Meet the Scientists Working to Eradicate Late-stage Cancer-related Deaths in Asia
Dr. Lihan Zhou and the team at Ark have developed a gastric cancer blood test and secured a US$40 million funding for regional expansion
PHOTO CREDIT: Getty Images
There’s a start-up origin story that has been told and retold often enough, it has become somewhat of a trope: a bunch of aspiring entrepreneurs, huddled over coffee, come up with a brilliant idea and the rest, as they say, is history.
“Totally not true for us,” Dr. Lihan Zhou says with a laugh.
Zhou, who has a PhD in biochemistry, is co-founder and co-CEO at Ark, a medtech company based out of Singapore that’s working towards the audacious goal of eradicating late-stage cancer-related deaths through early detection.
“We actually call ourselves ‘the accidental entrepreneurs,’” he adds.
The journey from scientist to entrepreneur has taken more than a decade for Lihan and the core team at Ark, and what began in 2003 as a research group at the National University of Singapore (NUS) has evolved into a thriving business, with a name that boldly conveys its messianic mission, and a recently-secured US $40 million Series A funding that will let the company set sail for the rest of Asia.
From research tool to clinical application
In 2003 the NUS-based research group was busy developing the technology to detect microRNAs, a very small type of molecule that was only found in humans in 2001, says Zhou, and which has recently emerged as a promising biomarker for cancer. Zhou and his colleagues were doing this, however, without a specific clinical application in mind.
In 2010, the group was approached by the Agency for Science, Technology, and Research (A*Star), Singapore’s leading public sector research agency, and asked if they could develop the technology for potential commercialization. By 2012, Zhou says they said to themselves: “Ok, [we] have a good technology. Now what do we do?”
What they had then was a research tool. “But we've always wanted to develop an application to translate from bench to bedside. So since 2012 we’ve been working with different clinical groups in Singapore, China, Japan, Korea, as well as later in Europe and the US, to look at developing clinical applications.”
US$40 million Series A
Ark was officially founded in early 2018 through the merger of MiRXES -- Zhou’s group that was spun off out of A*STAR -- and venture capital firm Venturecraft, the company said in a statement.
To date, Ark is present in Singapore and China, with a research and development (R&D) lab, a manufacturing site, and a growing commercial team.
“The US$40 million will be split into a heavy R&D and clinical study budget, where we develop additional products and conduct Asia-wide clinical studies” with upwards of 50,000 participants, says Zhou.
“[F]or each test that we develop, we undergo validation studies involving thousands of cancer and matched control subjects, to ensure that we have the reproducibility and robustness required before we roll any product out to market,” he adds.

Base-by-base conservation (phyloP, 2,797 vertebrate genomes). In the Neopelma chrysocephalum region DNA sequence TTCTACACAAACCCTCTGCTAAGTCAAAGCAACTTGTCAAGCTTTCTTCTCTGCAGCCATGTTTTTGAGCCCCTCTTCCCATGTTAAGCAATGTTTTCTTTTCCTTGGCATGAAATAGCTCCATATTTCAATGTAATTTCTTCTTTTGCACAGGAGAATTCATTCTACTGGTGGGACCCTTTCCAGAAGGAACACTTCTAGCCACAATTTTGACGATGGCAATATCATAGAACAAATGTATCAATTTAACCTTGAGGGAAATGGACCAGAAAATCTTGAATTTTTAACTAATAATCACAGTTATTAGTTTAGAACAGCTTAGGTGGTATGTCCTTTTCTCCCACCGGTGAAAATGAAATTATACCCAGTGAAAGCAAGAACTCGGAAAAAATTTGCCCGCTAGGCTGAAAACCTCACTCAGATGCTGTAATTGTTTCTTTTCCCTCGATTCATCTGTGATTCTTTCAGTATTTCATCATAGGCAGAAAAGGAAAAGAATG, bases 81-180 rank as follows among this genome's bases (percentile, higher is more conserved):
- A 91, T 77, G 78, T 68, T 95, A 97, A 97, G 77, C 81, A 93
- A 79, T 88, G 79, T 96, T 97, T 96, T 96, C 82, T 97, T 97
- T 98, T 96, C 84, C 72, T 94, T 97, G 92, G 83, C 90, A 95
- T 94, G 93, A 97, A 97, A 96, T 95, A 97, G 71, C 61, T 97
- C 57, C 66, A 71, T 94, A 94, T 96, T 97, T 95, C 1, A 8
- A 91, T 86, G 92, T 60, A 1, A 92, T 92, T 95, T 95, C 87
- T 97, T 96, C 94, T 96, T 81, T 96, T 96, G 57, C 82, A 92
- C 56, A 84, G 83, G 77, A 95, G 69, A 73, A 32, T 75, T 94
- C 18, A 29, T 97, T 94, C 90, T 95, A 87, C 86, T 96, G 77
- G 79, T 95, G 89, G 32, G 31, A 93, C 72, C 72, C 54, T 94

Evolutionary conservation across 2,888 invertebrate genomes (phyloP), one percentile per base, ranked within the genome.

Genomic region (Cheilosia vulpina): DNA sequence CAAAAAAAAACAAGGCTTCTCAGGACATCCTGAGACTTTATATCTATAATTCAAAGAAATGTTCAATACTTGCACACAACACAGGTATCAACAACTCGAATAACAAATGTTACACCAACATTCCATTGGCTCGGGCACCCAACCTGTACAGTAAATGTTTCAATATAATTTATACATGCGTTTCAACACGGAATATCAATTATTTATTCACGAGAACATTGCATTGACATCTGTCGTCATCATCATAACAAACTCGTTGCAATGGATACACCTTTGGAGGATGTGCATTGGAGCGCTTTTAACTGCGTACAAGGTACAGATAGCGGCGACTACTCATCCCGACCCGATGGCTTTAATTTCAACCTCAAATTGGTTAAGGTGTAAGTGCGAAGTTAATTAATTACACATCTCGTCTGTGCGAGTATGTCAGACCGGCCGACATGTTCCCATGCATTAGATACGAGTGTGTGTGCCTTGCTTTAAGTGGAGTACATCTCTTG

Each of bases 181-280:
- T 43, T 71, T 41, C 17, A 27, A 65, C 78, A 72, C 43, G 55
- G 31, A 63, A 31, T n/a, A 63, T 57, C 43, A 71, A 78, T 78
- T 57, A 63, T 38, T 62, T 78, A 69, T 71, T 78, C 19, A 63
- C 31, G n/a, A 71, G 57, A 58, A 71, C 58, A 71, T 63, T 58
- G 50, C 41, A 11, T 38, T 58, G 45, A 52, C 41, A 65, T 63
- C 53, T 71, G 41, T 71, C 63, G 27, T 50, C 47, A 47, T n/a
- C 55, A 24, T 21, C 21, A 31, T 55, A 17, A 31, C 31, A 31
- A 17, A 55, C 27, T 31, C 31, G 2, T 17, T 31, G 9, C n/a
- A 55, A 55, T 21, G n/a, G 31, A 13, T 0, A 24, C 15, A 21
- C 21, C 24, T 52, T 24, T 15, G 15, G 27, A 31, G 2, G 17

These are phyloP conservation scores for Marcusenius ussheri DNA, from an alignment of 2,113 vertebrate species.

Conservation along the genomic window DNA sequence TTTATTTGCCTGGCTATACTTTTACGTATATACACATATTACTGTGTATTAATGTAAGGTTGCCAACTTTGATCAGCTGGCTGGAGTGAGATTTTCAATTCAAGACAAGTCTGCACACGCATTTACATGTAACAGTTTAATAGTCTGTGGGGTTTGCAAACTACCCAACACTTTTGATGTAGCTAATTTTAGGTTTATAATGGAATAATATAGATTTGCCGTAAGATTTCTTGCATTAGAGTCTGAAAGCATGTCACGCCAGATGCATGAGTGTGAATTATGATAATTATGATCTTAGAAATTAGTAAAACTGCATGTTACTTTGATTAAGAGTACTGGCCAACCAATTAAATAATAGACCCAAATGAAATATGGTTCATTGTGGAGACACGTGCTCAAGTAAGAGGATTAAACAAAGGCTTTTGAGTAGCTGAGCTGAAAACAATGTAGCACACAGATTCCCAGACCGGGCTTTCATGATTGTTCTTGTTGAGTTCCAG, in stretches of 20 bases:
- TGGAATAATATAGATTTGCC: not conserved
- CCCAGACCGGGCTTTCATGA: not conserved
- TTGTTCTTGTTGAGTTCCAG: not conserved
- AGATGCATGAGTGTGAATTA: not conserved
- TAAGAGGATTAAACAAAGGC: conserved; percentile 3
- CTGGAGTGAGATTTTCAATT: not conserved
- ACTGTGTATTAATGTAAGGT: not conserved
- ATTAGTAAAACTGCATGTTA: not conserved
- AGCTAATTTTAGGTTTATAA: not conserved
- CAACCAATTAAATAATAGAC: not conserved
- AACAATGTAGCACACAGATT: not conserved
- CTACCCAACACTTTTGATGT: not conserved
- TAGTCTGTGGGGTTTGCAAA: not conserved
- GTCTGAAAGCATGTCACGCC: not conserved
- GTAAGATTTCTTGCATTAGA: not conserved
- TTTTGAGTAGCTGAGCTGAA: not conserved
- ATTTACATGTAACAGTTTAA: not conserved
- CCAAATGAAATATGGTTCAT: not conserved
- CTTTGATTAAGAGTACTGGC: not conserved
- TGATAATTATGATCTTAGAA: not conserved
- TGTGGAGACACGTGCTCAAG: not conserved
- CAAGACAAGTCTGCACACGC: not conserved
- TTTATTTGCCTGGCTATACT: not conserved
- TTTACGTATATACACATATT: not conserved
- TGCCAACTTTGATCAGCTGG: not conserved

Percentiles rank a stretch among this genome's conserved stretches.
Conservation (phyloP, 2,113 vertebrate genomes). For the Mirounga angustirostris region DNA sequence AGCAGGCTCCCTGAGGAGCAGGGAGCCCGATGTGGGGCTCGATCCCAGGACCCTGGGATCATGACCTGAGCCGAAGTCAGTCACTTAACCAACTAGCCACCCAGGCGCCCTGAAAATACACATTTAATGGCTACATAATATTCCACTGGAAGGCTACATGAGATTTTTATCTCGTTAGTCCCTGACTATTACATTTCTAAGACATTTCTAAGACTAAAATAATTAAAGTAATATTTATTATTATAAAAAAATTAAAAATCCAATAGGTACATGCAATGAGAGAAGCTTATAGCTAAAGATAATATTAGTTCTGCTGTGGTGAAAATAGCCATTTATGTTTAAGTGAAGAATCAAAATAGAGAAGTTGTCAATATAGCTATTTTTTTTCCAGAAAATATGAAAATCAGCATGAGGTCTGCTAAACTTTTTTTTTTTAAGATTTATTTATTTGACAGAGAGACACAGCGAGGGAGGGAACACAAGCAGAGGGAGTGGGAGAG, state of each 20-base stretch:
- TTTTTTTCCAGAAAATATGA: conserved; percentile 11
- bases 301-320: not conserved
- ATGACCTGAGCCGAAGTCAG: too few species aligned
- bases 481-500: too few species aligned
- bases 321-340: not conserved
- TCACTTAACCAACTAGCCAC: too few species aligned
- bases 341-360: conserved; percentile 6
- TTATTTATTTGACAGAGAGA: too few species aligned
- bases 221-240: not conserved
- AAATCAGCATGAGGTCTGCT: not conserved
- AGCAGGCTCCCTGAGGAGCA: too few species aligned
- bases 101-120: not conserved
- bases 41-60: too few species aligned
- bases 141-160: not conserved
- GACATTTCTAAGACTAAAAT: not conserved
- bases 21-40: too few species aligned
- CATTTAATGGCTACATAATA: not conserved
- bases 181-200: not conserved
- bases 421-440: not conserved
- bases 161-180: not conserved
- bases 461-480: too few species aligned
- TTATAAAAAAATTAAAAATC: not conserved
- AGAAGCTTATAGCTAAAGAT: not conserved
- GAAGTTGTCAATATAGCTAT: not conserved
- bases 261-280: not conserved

The decision to focus on blood-based cancer screening isn’t random.
“We’re in this because almost every single person in the core team of the company has lost someone to cancer. And we really wanted this to be a product where 10, 20 years down the road we will be proud to tell our friends, families, [and] children that we worked on a project that saved lives,” Zhou says.
He adds, “It’s not so much about making money. There are easier ways of making money.”
A very Asian problem
Ark’s first product is a gastric cancer blood test, developed in collaboration with the Singapore Gastric Cancer Consortium, A*STAR’s Diagnostics Development Hub, National University Hospital, and Tan Tock Seng Hospital.
About 75% of the disease occurs in Asia “because it’s a very lifestyle-driven cancer,“ Zhou says. And because it’s less prevalent in the West, there has been a dearth of research on developing diagnostic markers for it.
“So we actually saw an opportunity to address a very Asia-focused problem.”
Zhou says the price of the tests will differ from market to market but could cost less than US$150 in Singapore, and maybe even cheaper in China.
Public sector vs. company setting
The point where they became entrepreneurs, he says, was when they realized that turning their technology into a full-fledged product “has to be done in a company setting.”
“We could continue to work in a very comfortable position within a public sector research institute, develop technology, publish papers, file patents, but the public setting does not really enable you to develop a product,” he adds.
There are two ways of achieving that goal, he says: license the technology to another company, or do it on their own.
Cancer screening, however, is not something that a lot of companies are interested in. According to Zhou, “It’s challenging, it’s a very long commercialization journey, and it doesn't quite fit the typical [profit and loss] that CFOs look for within a year or two years.”
“So we did explore a joint venture and some licensing models but we realized that, maybe for the first step of commercialization, we have to do it on our own. So we thought, why don't we give that a shot.”
There are trade-offs in choosing to do this in a company setting, but Zhou says they’ve been fortunate enough to have had more pros than cons.
“We do have to worry about paying the bills by the end of the month. The journey in developing a clinical product is long… [But] I think we've had a fairly smooth ride so far, and now with the Series A, we can go much further in building our capabilities to test our commercialization model in a few select countries.”